KYC & Anti-Money Laundering Measures in Bank GK + Notes: KYC stands for “Know Your Customer,” and it refers to insurance companies, banks, and other institutions verifying the address and identity of all clients and customers before doing any transactions with them.
Before opening a new deposit account or granting a loan, banks must adhere to the RBI’s Know Your Customer (KYC) Policy and procedures.
Summary of KYC and Money Laundering Measures
Know Your Customer (KYC): KYC encompasses all of a customer’s and client’s information, ensuring that the customers are genuine. It is now an important component in the battle against financial crime, illicit corruption schemes, money laundering, and terrorism financing.
AML: Money laundering is prevented through a collection of rules, processes, and technologies known as anti-money laundering (AML).
Knowing your consumers, software filtering, and imposing holding periods are all anti-money laundering procedures.
Money laundering is divided into three stages (placing, layering, and integration), with various controls in place to detect suspicious behavior that could be related to money laundering.
Objectives of KYC:
The RBI’s Know Your Customer (KYC) policy has the following objectives:
- Prevent banks from being utilized as a conduit for financial fraud and money laundering by criminals.
- Help bank staff better understand their customers and their financial transactions, as well as how to manage any associated risk.
- To improve client identification and account monitoring.
Banks follow the RBI’s Customer Identification and Account Monitoring policies when performing KYC procedures.
What is Anti-Money Laundering Measure?
According to Section 3 of the Prevention of Money Laundering Act of 2002, “Whoever directly or indirectly attempts to engage in, knowingly assists, knowingly is a party or is actually involved in any process or activity connected with the proceeds of crime, including its concealment, possession, acquisition, or use, and projecting or claiming it as untainted property” is guilty of money laundering.
What is the purpose of money laundering?
People launder money for a number of reasons. These are some of them:
- Hiding assets: criminals can conceal illegally earned wealth in order to escape authorities seizing it;
- Avoiding prosecution: Criminals might avoid being prosecuted by keeping their distance from illegal funds.
- Tax evasion: Criminals might avoid paying taxes on the funds’ earnings.
- Boosting profits: criminals can boost their earnings by reinvesting unlawful funds in enterprises.
- Obtaining legitimacy: Criminals might utilise the laundered monies to establish a business and give it legitimacy.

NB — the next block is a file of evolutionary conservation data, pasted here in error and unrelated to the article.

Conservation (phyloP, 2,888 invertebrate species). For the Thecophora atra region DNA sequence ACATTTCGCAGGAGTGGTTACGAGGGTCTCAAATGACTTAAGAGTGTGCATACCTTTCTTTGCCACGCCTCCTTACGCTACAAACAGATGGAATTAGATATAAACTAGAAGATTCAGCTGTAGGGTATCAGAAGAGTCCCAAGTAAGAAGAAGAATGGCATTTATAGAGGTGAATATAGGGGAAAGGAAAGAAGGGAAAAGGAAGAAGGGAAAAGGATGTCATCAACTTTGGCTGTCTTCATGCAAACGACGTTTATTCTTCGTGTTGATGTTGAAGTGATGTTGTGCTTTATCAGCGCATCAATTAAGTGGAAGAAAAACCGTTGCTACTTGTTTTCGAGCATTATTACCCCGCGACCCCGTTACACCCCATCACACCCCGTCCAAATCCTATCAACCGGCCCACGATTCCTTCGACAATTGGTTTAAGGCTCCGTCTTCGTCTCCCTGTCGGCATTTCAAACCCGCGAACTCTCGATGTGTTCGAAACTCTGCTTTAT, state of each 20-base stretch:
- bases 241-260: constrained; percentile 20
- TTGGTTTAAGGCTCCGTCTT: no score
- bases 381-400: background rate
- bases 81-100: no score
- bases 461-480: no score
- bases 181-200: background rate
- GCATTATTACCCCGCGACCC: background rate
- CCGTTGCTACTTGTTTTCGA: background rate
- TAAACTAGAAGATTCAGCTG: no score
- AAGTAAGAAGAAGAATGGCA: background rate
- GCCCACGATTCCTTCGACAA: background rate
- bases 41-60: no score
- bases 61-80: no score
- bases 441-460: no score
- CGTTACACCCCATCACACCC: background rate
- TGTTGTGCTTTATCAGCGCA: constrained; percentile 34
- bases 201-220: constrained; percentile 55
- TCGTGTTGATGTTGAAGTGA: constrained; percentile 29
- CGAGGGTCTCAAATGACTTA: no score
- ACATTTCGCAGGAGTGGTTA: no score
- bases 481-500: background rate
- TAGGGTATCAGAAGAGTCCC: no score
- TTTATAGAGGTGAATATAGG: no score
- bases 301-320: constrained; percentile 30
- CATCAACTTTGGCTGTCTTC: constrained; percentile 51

Banks’ Due Diligence:
- Every person or legal entity opening a bank account must be properly introduced to the bank since the Negotiable Instruments Act provides legal protection.
- The person who is opening an account with the bank must present proper documentation relating to evidence of identity as well as a residence address that is acceptable to the bank.
- Each new consumer must be assigned to one of three risk categories: low, medium, or high.
- Low-risk customers are individuals whose names and sources of funds are easily discernible, and whose transactions match the Bank’s profile.
- Clients who get a salary, belong to a low-income category, work for the government, and so on are examples of low-risk customers.
- Non-resident clients, High net worth people, trusts, Charities, NGOs, and organizations receiving donations, among others, are categorized as High-risk customers.
- Those who do not fall into either the low or high-risk categories are categorized as medium risk.
Customer Identification Procedure (CIP) :
- Customer identification is the process of confirming a customer’s identity by the use of a trustworthy, independent source of documents, data, or information.
- Accepting accounts from legal people or companies requires greater caution on the part of banks. To verify the validity, the legal status of the person/entity is verified using suitable and necessary papers.
- The required documentation to be requested from various consumers has been defined by the RBI.
Monitoring of Transactions:
- KYC measures include transaction monitoring on a regular basis. This is done to keep the danger under control and minimize it.
- The level of monitoring will be determined by the account’s risk categorization.
- All significant and unexpected transactions, as well as excessive account turnover that does not match the customer’s profile, are tracked.
- KYC rules, according to RBI policy, apply to all current customers who had accounts prior to the implementation of these standards.
- The bank may refuse to open accounts if a consumer fails to provide the required information.
- According to RBI policy, every bank must select a Principal Officer to oversee and report all transactions, as well as share information as necessary by law with the Financial Intelligence Unit of India (FIU-IND), the Indian institution that oversees such activities.
Monitoring and reporting suspicious activities:
Banks provide periodic returns to FIU-IND as part of the surveillance, including Cash Transaction Reports (CTR), Suspicious Transaction Reports (STR), Counterfeit Currency Reports (CCR), and Non-Governmental Organization Transaction Reports (NTR).
Maintenance and reports of Records
- Records of transactions to be maintained.
- Information in the records
- Procedure and manner of maintaining information
- Cash Transaction reports (CTRs)
- Suspicious Transaction Reports (STRs)
- Counterfeit Currency Reports (CCRs)
- Non Profit Organisation Transaction reports (NTRs)
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